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Published in U.S. 1 Newspaper on June 21, 2000. All rights reserved.

Dining: Big Fish Bistro

A crowd of more than 600 was treated to a festive opening

bash at the Big Fish Seafood Bistro on Tuesday, June 13, celebrating

the arrival of the newest tenant at MarketFair. Although the tightly

packed crowd was a touch older than the diners you’ll probably meet

there in the future, the mutual attraction was undeniable. Set in

spacious, high-ceilinged quarters on the north side of the mall, with

direct access from the parking lot, the Big Fish offers bar service,

tables, and upholstered booths all designed for high-energy entertaining

and dining fun.

New to Central Jersey, the Big Fish is the latest of 22 restaurant

holdings of the Chuck Muer Restaurant Corporation of Michigan, and

the fifth Big Fish. Distinctive to the MarketFair restaurant is a

reception station that looks like Ariel’s lair and a 12-foot by 10-foot

stone fish sculpture, by Don Brown. A trio of Princeton architects

who were part of the opening day crowd — Annabelle Radcliffe-Trenner,

Max Hayden, and Caroline Hancock — saw this sculpture as a cross

between Michael Graves (who often works with rusticated stone) and

Frank Gehry (known for his affection for fish subjects).

A steel band, Caribbean Sunrise, played for the opening celebration.

Bubbles were everywhere — in the carpeting, in the light fixtures,

in cylindrical tubes along the wall, plus "real" bubbles floating

everywhere. "This one will be a keeper," quipped Ellie Pierce,

events planner at the Mercer Chamber, who came with Sharon Perlman,

also of the chamber.

Erik Huber, the chef, offers eleven kinds of fresh fish that can be

grilled, broiled, sauteed, fried, or blackened at prices ranging from

$10 for farm-raised catfish to $16 for Chilean sea bass. Other traditional

Muer dishes include clam chowder, Maryland crab cakes, seafood pasta,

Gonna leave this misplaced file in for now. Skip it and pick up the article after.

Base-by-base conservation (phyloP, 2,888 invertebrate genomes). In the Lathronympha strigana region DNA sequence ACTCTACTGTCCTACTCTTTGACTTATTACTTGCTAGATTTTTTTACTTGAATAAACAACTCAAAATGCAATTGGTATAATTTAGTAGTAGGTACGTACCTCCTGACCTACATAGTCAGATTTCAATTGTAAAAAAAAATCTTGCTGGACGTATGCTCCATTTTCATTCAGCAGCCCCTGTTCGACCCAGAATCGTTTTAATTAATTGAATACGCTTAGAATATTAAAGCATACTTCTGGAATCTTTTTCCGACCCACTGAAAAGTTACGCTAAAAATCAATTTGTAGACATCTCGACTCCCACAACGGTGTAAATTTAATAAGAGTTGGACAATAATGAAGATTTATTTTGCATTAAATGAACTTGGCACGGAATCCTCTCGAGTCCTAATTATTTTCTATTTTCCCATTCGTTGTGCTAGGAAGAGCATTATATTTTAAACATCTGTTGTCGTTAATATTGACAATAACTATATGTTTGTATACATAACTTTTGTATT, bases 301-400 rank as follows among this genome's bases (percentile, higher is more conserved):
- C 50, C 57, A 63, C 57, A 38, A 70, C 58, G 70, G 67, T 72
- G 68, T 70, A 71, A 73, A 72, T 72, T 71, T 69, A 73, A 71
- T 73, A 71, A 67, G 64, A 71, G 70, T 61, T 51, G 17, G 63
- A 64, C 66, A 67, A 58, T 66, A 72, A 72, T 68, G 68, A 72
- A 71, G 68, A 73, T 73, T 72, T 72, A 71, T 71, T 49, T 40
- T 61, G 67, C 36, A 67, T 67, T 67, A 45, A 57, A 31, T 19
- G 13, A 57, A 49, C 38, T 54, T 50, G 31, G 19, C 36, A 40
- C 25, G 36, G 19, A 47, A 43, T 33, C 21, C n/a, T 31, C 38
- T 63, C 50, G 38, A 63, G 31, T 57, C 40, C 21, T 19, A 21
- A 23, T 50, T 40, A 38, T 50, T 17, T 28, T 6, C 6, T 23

and Asian sampler (sashimi, noodles, and dumplings in a Bento box).

Huber also is offering regional dish specials such as sea scallops

with pancetta cream, and potato encrusted Arctic char ($17). Huber

promises that he can accommodate special diet requirements, such as

no salt and no fat or low-fat grilled dishes. "It may take a few

extra minutes, but we can do whatever you’d like," he says.

Also featured is a raw bar (six "East Meets West Oysters"

$8.95), housemade soups and salads, lunchtime sandwiches (from $6.95),

and a Really Big Fish Burger ($7.50).

Young professionals will appreciate the pagers provided so that they

can walk the mall while they wait for their table. Big Fish Bistro

also bills itself as "very children friendly," with youngsters

greeted with a tackle box of games and crayons to keep them occupied.

The children’s menu, served at both lunch and dinner, features an

array of staples, all priced at $3.95, including macaroni and cheese,

fish and chips, chicken fingers, hot dogs, and pizza.

Construction was by a Detroit firm, Columbia Construction, and the

architect was Ron Rea of Michigan-based JPRA. Because the MarketFair

location — with its two-story windows and giant mural — is

ideal for Rea’s design for this restaurant, the company expects to

use the Route 1 restaurant as the model for future Big Fishes. "The

inside of the restaurant was intentionally left open and big, yet

still conveys a feeling of warmth due to the use of art, color and

lighting," says Rea. "The view from the street was designed

to give the appearance of looking into a massive aquarium."

To open this restaurant cost $2 million, says James Blake, the corporate

chef, who flew in rare Copper River Salmon for the festivities. Copper

River Salmon is available for just one month out of the year, and

this year’s crop was particularly scanty, so chefs around the country

were pressuring suppliers to get their share. "I had to pull in

some of my markers for this," said Blake.

Dinner service is now underway. Regular lunch service begins Monday,

June 26.

The Big Fish Seafood Bistro, MarketFair, Route 1 South,

West Windsor, 609-919-1179. Lunch and dinner served daily. Lunch prices

from $6.95 to $15.75. Dinner from $9.75 to $18.95. Full bar. Dinner

to 10:30 p.m. weekdays; to 11:30 Fridays and Saturdays; Sundays to

10 p.m.


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